Bios: Quantified Surgery

Larry Smarr, PhD

Larry SmarrLarry Smarr, PhD, received his Bachelor of Arts and Master of Science degrees from the University of Missouri in Columbia, a second Master of Science from Stanford, and his PhD in physics from the University of Texas at Austin in 1975.

After graduating, he did research at Princeton, Yale and Harvard before joining the faculty at the University of Illinois at Urbana-Champaign (UIUC) in 1979, where he was professor of physics and astronomy and founding director of the National Center for Supercomputing Applications.

At UIUC, Smarr with seven co-principal investigators wrote a proposal entitled “A Center for Scientific and Engineering Supercomputing,” submitted to the National Science Foundation in 1983. The unsolicited proposal was the first to NSF and stimulated the funding of four supercomputer centers at Cornell, Illinois, Princeton and UC San Diego, with a fifth added later at Pittsburgh.

Smarr, now 68, moved to UC San Diego in 2000, where he holds the Harry E. Gruber professorship in the Jacobs School of Engineering’s Department of Computer Science and Engineering. He is also founding director of the California Institute for Telecommunications and Information Technology (Calit2), a 17-year-old UC San Diego/UC Irvine partnership to advance technologies that can improve the state’s economy and citizens’ quality of life.

He is a member of the National Academy of Engineering and a Fellow of the American Association for the Advancement of Science, the American Academy of Arts and Sciences, and the American Physical Society. In 1990 Smarr received the Franklin Institute's Delmer S. Fahrney Gold Medal for Leadership in Science or Technology, followed in 2006 by the IEEE Computer Society Tsutomu Kanai Award for lifetime achievement in distributed computing systems, and in 2014 the Golden Goose Award, which celebrates scientific work with significant societal impact.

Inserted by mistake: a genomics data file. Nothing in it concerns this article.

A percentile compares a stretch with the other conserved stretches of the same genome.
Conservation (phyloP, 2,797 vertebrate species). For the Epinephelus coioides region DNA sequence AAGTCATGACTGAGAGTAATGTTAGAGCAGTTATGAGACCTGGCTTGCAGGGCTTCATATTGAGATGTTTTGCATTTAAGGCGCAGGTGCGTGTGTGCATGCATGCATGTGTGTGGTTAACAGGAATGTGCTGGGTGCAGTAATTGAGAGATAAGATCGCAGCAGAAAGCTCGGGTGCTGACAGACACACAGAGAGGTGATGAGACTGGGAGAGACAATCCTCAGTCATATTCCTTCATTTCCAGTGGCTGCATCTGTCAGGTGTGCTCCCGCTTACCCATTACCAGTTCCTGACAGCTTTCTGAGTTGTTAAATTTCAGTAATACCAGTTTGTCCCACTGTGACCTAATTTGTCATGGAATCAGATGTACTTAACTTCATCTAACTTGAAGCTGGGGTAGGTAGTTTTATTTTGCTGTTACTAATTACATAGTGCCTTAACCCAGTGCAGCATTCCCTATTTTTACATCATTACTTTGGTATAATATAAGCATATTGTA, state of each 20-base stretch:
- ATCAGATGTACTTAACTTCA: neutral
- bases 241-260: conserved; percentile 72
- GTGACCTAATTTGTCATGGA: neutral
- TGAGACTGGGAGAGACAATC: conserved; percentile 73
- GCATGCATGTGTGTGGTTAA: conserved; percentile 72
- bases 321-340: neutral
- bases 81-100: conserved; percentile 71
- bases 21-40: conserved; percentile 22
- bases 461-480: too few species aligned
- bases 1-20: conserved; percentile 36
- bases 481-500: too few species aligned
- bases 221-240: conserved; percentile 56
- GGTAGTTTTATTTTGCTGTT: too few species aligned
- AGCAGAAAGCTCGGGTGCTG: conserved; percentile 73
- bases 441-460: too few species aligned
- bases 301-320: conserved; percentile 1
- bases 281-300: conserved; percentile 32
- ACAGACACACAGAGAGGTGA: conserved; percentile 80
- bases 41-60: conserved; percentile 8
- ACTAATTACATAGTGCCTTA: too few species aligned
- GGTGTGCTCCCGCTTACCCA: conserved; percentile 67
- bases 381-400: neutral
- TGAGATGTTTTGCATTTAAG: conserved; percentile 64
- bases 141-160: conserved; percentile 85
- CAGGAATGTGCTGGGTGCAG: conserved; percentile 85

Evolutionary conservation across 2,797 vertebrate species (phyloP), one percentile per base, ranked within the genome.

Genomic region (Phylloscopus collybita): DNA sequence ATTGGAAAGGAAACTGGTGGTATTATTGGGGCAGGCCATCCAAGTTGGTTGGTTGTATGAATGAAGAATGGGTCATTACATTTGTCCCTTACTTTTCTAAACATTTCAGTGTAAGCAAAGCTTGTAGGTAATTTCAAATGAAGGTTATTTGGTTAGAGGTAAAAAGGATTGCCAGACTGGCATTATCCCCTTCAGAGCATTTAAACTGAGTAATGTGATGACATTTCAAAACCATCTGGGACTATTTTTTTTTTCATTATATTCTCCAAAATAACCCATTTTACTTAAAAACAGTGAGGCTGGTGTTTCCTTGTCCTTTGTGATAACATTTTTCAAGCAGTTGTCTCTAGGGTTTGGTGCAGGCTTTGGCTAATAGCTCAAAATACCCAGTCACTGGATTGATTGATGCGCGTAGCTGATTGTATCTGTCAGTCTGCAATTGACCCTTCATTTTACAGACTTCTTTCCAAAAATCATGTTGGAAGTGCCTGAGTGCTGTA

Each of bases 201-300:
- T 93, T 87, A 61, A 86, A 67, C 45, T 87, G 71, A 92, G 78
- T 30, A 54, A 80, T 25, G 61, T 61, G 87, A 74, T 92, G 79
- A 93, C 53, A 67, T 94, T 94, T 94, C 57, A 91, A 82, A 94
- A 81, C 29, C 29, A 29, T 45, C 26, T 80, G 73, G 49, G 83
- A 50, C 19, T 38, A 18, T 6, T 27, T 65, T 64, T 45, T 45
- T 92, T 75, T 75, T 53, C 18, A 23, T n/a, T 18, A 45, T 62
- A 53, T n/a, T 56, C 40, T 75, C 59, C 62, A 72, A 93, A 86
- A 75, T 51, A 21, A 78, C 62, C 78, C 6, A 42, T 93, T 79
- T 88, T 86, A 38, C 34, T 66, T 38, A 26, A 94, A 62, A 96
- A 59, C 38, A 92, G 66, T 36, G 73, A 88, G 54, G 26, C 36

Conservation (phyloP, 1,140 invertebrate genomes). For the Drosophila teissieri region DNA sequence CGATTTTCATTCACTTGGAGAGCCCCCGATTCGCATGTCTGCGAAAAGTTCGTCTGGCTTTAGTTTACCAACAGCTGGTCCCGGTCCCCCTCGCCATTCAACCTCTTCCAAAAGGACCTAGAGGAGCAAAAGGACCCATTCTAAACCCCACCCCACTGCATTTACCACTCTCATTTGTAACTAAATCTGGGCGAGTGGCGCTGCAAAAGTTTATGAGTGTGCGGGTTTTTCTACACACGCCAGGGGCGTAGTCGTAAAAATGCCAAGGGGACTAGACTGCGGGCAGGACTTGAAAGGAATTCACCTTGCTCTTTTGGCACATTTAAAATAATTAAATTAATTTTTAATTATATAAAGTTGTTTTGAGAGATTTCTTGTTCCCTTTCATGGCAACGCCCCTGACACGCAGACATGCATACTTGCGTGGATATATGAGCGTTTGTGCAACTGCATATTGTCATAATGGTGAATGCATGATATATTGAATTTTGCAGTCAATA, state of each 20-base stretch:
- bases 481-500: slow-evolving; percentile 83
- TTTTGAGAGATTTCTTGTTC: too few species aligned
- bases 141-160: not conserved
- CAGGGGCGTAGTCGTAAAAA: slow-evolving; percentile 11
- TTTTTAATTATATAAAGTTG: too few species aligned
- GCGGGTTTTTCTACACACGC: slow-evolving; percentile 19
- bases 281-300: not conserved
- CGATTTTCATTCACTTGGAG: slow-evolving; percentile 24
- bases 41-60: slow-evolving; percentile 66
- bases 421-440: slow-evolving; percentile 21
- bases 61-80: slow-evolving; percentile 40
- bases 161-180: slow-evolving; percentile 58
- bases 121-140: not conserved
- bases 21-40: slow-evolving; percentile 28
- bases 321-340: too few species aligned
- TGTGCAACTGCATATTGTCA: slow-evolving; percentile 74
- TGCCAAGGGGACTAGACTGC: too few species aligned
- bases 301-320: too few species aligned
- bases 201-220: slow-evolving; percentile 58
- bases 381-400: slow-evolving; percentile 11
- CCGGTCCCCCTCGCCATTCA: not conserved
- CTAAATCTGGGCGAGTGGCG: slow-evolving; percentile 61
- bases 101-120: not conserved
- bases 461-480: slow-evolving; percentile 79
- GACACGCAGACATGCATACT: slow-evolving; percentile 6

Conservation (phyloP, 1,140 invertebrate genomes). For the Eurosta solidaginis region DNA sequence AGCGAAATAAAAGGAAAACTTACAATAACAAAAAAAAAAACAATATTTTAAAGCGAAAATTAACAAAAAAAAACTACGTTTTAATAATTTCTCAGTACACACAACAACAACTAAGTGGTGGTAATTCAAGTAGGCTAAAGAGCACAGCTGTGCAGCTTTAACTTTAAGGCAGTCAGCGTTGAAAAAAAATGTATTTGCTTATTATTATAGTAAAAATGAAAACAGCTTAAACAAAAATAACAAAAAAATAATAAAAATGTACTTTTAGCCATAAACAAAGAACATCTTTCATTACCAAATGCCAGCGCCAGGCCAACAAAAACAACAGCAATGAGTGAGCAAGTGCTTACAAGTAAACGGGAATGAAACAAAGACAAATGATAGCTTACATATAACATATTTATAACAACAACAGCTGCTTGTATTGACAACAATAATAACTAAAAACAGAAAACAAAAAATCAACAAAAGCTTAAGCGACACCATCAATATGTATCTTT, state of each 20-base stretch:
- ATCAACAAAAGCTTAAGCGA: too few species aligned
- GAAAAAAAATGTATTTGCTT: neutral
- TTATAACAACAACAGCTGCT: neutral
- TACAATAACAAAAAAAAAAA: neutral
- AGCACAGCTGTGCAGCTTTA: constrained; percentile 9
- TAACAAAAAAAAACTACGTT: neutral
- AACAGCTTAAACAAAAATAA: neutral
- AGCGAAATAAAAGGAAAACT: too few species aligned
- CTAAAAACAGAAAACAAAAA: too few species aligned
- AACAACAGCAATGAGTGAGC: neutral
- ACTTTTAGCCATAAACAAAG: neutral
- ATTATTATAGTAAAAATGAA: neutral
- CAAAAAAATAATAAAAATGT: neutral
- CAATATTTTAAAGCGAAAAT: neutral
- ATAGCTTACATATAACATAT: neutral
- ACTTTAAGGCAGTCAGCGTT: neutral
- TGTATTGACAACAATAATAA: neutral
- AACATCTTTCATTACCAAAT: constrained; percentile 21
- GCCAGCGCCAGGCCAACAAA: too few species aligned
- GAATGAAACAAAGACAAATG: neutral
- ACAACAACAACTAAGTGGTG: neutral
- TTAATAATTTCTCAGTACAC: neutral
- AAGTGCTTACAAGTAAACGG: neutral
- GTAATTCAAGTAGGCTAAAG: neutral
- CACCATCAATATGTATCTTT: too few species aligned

He served on the NASA Advisory Council to four NASA Administrators, was chair of the NASA Information Technology Infrastructure Committee and the National Science Foundation Advisory Committee on Cyberinfrastructure. For eight years, he was a member of the National Institutes of Health Advisory Committee to the NIH Director, serving three directors.

Sonia Ramamoorthy, MD

Sonia RamamoorthySonia Ramamoorthy, MD, received her medical degree from Boston University School of Medicine, completed a research fellowship and general surgery residency at UC San Diego School of Medicine and a colon and rectal surgery fellowship at Barnes-Jewish Hospital, Washington University in St. Louis, MO. She joined UC San Diego Health in 2005.

She is a board-certified colon and rectal surgeon, specializing in the treatment of colorectal and anal cancer, inflammatory bowel disease (IBD) and diverticulitis. She also leads the colorectal cancer team at Moores Cancer Center at UC San Diego Health.

Ramamoorthy, 49, is an expert in open and minimally invasive colorectal surgical procedures, and has a special interest in robotic approaches. She was the first surgeon in San Diego to perform robotic colorectal procedures.

As a professor in the Department of Surgery at UC San Diego School of Medicine, she teaches students and residents and trains fellows in minimally invasive surgery. Her research has focused on colorectal and anal cancer, Crohn’s disease, ulcerative colitis and pelvic floor disorders. She has authored numerous papers and chapters about colon and rectal surgery. She serves as vice chair of quality for the Department of Surgery.

Ramamoorthy is a fellow of the American College of Surgeons and the American Society of Colon and Rectal Surgeons.